9. Daily Dose #15 Vertigo. 1. From just the credits, I am expecting a psychological thriller, a mystery, a mind game of a movie. Something that will make my heart pound. 2. For me the single most powerful image in the credits is the initial image of the woman's eye and seeing a spiral emerge from the pupil....It sends the message of "psychological chaos) 3. I think the score works to make the credits seem more suspenseful....more indicative that the audience is in for a mystery ride. I am a firm believer in music creating mood. I teach a class to children in acting based on the El
  10. I watched Rear Window last night and it was interesting. As I sat down to watch it with my husband I said "I already have seen this a few times but I guess I'll watch it again for the course". Well, watching it this way as a student of Hitchcock was like watching it for the first time. I noticed so many more things than ever before. So here are my answers to the questions 1. a. The opening camera shot is a POV shot, panning across the courtyard from the distance of the window and then into Jeffries apartment and then back out to the courtyard but moving in close to see inside the apartme
  11. Watching Daily Dose #13 Strangers On a Train....makes me want to see the movie very much... #1 The use of criss crossing is very interesting in this opening scene. Along with the obvious crossed railroad tracks and the train crossing to enter the right track, there is the criss crossing as the two men walk in different directions toward the train platform, on crosses from upper left of the screen to lower right and the other crosses from upper right to lower left. There are also the crossed legs as each sits down in a seat. #2 We see a lot in this opening sequence to let us know that
  12. In watching Daily Dose #11 Mr. and Mrs. Smith, I noted 1. That though there are some Hitchcock touches they don't knock you over the head. The long opening shot of the messy dishes, silence, the man playing cards and the woman in bed completely covered up with just her eye exposed...let us know that something is amiss and because it is in a bedroom we assume they are a husband and wife. Hitchcock's musical touch is also noticeable...the music comes in after the initial quiet scene panning...the panning of the camera, the close ups of the dishes and of the wife are all Hitchcock touches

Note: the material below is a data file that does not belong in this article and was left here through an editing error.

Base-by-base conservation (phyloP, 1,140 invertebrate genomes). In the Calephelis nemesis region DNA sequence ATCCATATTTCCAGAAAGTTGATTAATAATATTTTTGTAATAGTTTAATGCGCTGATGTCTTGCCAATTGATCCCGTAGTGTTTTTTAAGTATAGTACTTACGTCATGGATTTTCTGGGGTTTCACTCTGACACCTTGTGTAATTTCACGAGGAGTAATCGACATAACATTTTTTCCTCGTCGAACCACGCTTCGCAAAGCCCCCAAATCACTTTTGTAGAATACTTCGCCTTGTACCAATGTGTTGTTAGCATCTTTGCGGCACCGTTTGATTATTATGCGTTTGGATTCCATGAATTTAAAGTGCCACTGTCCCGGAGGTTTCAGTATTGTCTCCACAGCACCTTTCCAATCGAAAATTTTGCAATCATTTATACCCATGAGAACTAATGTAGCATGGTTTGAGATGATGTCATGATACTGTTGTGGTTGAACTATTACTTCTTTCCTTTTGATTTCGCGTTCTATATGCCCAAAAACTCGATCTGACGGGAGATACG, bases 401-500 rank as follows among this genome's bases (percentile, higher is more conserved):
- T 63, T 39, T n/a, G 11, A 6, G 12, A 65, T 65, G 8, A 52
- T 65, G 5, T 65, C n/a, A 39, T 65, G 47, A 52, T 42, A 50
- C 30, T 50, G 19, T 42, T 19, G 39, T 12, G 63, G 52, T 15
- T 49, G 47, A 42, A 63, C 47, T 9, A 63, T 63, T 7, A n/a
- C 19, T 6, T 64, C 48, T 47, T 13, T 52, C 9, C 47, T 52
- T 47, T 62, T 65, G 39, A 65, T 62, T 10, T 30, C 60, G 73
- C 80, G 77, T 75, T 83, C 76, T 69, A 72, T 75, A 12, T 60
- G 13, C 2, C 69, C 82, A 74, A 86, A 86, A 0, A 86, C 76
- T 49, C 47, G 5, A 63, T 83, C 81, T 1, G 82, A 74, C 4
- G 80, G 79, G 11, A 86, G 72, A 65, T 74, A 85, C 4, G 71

13. In Daily Dose #12 "Notorious", 1. The most obvious Hitchcock touch is the pot shot of Grant where he becomes upside down in Bergmans view...but also the play of shadows and then camera angles...the view through doorways and the closeups. 2. The way the film treats the stars in evidenced with all the close ups...how frame is almost filled with the actor....and when it's not, the actor is in focus but the background is blurred. Also the movement into and out of light. The contrasts I see are that Grant is dressed in dark clothes and presents in shadow, he is always in focus which indic
  14. In the opening scene of "Shadow of a Doubt" we learn that the character of Charlie is a shady one. We know simply from his demeanor in the bed...fully clothed lying on a bed does not indicate that a person is relaxed. The money all over the nightstand and on the floor indicates that he has done something wrong to get all that cash. His way of speaking to the landlady is sinister. We learn that this is a man who has most likely done something wrong to earn that cash, that two men are after him and that it makes him nervous but that he is reckless enough to confront them. The noir signals c
  15. I was away on vacation all last week so now catching up with all the lectures and daily doses from then. 1. The opening to Rebecca is different in several ways from the openings we've seen before. There is no public place with lots of noise and freneticism or quick camera movement. We meet our characters right away but don't find out yet anything about them. 2. The Hitchcock touches are there. The camera angle on the man on the cliff, the dolly shots and the pov as the voice over character is walking down the path to the house, the close ups of the mans shoes at the edge of the cliff a